Sun. Mar 24th, 2019

Life After Recovery: The need for spotlight on aftercare in addictions research

In popular Western culture, recovery from addiction is imagined a lot like the final scene of a romantic comedy. Following some obstacles, a couple finally discovers their love, embraces, and the screen fades to black. Similarly, when many people think of recovery, they imagine someone who struggled to get sober, and (after some trials and tribulations) is finally free to live a happy, healthy life – cue the rolling credits!

In both cases, there’s a question begging to be asked:

What happens after the happy ending?

The hard reality when it comes to substance use disorders is that they often affect the people that were already the most vulnerable to begin with. This includes people with adverse childhood experiences, comorbid mental illnesses like depression, or from lower-income neighborhoods [1].

It also means that many of the people who complete residential treatment programs do not have the resources to simply ‘return’ to a healthy lifestyle. The substance may no longer be a physical part of a recoveries’ life, but many of the social, financial and psychological stressors which triggered their substance use still are. This, compounded by the stigma associated with prior substance use, might be why 40–60% of all recoveries will experience relapse [2].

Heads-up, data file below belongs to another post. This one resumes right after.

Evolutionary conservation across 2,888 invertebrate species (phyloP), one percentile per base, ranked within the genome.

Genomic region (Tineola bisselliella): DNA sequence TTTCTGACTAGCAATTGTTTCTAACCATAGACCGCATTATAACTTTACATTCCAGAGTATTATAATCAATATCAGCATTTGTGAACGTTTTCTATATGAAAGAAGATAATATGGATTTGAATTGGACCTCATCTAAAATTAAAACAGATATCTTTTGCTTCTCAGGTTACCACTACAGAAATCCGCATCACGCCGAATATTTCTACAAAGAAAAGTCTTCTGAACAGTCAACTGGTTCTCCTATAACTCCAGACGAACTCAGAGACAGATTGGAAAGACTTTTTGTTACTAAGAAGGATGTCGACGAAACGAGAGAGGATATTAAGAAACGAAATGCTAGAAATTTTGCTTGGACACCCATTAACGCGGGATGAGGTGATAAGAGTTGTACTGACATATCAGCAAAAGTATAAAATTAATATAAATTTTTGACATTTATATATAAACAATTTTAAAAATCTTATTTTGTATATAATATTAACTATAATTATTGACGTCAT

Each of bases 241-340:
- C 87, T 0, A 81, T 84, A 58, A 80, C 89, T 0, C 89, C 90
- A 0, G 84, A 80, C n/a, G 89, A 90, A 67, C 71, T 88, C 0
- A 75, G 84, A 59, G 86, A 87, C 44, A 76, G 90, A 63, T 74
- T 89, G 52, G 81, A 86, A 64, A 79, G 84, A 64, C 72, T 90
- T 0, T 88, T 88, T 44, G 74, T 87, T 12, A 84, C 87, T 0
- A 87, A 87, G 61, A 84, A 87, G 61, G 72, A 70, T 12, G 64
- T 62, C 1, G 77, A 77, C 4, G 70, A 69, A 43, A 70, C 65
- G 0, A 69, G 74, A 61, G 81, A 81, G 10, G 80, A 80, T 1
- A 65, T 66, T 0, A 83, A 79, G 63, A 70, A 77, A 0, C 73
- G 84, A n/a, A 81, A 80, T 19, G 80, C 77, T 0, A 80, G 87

From here, it may seem obvious that there should be some focus on “aftercare” (ongoing or follow-up treatment for substance abuse that occurs after an initial rehab program) [3] in addictions treatment. This can include programs addressing basic needs like housing and employment, or programs addressing social and spiritual needs like those related to exercise and the arts [4].

For example, physical exercise following completion of a treatment program has been shown to significantly improve chances of sustained abstinence [5]. This suggests that aftercare exercise programs could be a meaningful addition to residential addictions treatment, providing a gateway to healthy habits, a sense of community, and preventing relapse. However, compared to questions concerning substance use prevention and active treatment, aftercare is virtually unchartered territory in the world of evidence-based medicine.

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